At the end of October 2020, I traveled for the first time since the COVID-19 pandemic ravaged Europe. At the time, European countries were still figuring out how to introduce negative PCR tests for entry and defining what entailed being ‘high-risk.’ This time around, a year deep into the pandemic, it’s safe to say most countries have defined requirements that work for them. Furthermore, the information is readily available for travelers online to avoid any mishaps on their journey, which I nearly avoided (more on that later).
Not quite for tourism purposes, I booked my trip to Barcelona to visit my partner who currently plays water polo there. His birthday falls on February 13, conveniently before Valentine’s Day, and fortunately, on a weekend when he didn’t have any games. Much like my first trip visiting him there, I needed to bring a suitcase of his belongings, which had been sitting in my bedroom since COVID-19 forced him out of Split last March.
Unfortunately, it wasn’t much easier getting to Barcelona this time – and thanks to the double whammy of it being the offseason in the middle of a pandemic, not only were ticket prices steep, but the usual two-hour travel time turned into 14-hour travel days from start to finish.
The only available options were on the route from Split-Zagreb-Frankfurt-Barcelona and back, operated by Croatia Airlines and Lufthansa. At least my luggage was included in the ticket price.
I was tested for COVID-19 24-hours before my departure at the Vukovarska testing center in Split. A huge win is that testing prices were halved at the end of January, so instead of paying almost 900 kn for a PCR test and English translation, tests are currently 400 kn and 450 kn with a translation. I was tested at 7:40 am and received my result via email before 5 pm the same day, in English, and with my passport number included (another requirement for Spain).
My 6:50 am flight time to Zagreb had me awake at 4 am to make sure I had everything in order. Arriving at the airport with just over an hour to spare, the woman at the check-in counter ensured I had a negative COVID-19 test in hand and confirmed that I had completed the health registration form for Spain as I’d need the QR code to enter the country. I did.
“You’re my favorite kind of traveler.”
As you can imagine, Split Aiport doesn’t have much going on before 6 am, especially during corona times, so I was through security and at my gate with plenty of time to spare. My flight to Zagreb was nearly full.
My quick connection in Zagreb had me there long enough to examine that Costa coffee was open for to-go drinks and pastries, and Duty-Free welcomed a few shoppers. Other than that, there is not much to do but stare and each other’s masks while waiting to board.
Observation: Unlike when I traveled in October, the airport staff was not concerned with the type of mask passengers wore. Last time, we were only allowed disposable surgical masks, which were checked and distributed if needed before boarding. This time, cloth, filter, and disposable masks were accepted.
Croatia Airlines shared disinfectant wipes to all passengers once they boarded the flight.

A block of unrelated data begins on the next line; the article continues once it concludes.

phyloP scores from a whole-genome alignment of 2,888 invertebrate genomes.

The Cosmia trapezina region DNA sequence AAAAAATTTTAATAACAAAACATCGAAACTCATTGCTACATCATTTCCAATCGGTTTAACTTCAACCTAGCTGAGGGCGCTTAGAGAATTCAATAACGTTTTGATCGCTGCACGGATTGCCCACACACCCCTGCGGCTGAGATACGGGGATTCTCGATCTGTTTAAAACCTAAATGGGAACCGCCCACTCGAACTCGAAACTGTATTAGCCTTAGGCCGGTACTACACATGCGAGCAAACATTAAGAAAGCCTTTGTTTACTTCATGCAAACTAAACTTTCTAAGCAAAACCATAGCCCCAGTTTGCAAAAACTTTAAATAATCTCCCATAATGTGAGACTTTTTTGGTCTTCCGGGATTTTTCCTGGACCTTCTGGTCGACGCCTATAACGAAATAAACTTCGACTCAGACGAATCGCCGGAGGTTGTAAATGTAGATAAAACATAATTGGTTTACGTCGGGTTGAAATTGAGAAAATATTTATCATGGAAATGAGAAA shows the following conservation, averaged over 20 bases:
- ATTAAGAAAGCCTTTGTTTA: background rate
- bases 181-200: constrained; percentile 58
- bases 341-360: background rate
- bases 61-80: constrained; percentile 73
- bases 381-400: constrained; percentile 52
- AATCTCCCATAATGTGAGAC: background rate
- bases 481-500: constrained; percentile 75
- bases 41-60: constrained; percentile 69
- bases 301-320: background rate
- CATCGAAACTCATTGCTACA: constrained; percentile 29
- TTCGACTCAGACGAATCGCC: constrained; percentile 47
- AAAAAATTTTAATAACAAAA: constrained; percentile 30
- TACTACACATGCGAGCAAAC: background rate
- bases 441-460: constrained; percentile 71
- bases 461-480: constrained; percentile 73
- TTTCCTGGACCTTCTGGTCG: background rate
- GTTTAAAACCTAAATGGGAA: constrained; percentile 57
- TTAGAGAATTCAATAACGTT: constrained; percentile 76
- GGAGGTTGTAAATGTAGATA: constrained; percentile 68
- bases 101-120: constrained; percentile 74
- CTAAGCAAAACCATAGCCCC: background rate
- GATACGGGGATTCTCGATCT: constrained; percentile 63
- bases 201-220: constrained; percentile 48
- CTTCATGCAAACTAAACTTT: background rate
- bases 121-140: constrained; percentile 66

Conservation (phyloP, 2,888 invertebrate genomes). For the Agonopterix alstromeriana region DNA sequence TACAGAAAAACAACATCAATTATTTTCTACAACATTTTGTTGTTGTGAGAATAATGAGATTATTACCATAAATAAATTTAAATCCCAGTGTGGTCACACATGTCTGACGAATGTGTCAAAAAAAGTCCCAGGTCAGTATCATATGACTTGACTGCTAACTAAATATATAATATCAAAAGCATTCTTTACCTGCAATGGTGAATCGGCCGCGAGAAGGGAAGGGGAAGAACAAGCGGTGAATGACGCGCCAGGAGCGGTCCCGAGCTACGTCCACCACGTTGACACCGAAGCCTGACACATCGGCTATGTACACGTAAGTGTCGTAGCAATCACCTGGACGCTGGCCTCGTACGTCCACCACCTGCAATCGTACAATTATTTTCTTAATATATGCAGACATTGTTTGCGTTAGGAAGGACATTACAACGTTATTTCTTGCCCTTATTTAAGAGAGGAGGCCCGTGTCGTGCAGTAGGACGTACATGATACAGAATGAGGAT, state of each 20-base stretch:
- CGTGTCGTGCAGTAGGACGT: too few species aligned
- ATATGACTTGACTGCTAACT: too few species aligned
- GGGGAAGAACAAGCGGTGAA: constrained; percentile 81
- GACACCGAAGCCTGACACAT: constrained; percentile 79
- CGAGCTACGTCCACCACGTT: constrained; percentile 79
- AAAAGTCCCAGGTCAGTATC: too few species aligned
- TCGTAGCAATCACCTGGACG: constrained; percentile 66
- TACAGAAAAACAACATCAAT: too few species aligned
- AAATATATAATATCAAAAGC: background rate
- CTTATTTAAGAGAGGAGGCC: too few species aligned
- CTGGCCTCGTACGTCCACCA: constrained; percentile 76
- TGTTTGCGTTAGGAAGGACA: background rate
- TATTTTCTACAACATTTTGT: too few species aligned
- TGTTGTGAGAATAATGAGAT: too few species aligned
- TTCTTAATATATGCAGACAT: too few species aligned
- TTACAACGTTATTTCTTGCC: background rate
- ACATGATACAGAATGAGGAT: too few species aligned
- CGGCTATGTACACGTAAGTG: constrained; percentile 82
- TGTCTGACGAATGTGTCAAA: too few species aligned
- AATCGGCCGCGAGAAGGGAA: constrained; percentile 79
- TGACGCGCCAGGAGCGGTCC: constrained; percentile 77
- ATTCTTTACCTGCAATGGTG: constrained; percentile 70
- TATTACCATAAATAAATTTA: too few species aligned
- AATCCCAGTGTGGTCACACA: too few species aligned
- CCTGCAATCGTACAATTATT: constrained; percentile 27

My arrival in Frankfurt was smooth, and a quick trip through security brought me to my gate two hours before my departure to Spain. Frankfurt airport was busy with travelers, but only cafes, hot dog stands, and small convenience shops worked.
All that was needed when boarding for Spain was my ticket and passport – no QR code or test result was checked then, though they did announce on the intercom before boarding that both documents were required. My flight was full.
Spain changed their entry requirements in November 2020, two weeks after I visited last time.
“Spanish authorities require all passengers traveling to Spain to complete the FCS health control form (exceptions are passengers in transit). The generated QR code must be presented upon arrival. All travelers to Spain over 6 years of age must have a medical certificate with a negative COVID-19 RT-PCR or TMA test result. The test must have been taken at most 72 hours before arrival, and the certificate must be in English, German, French, or Spanish. Spanish authorities may impose fines up to EUR 6000 per person to passengers who do not comply with entry regulations,” Lufthansa alerted me before my flight.
We arrived in Spain and headed to baggage claim, though not before we entered an area marked for health checks, with airport officials showing passengers to one of two lines. I was ushered into the line where my entry QR code was scanned (and no COVID-19 test checked), while the other line had various health officials checking test results and QR codes. I arrived at baggage claim 30 seconds later and received an email from Spanish health officials welcoming me to Spain.
Another thing that was different in Spain this time is that restaurants and bars are open for indoor and outdoor dining, albeit during two-time blocks – in the morning for breakfast from 7:30 am to 10:30 am and for lunch from 1 pm to 4:30 pm. While there is still a curfew between 10 pm and 6 am, delivery works until 11 pm. Barcelona closed indoor and outdoor dining a week before I arrived in October.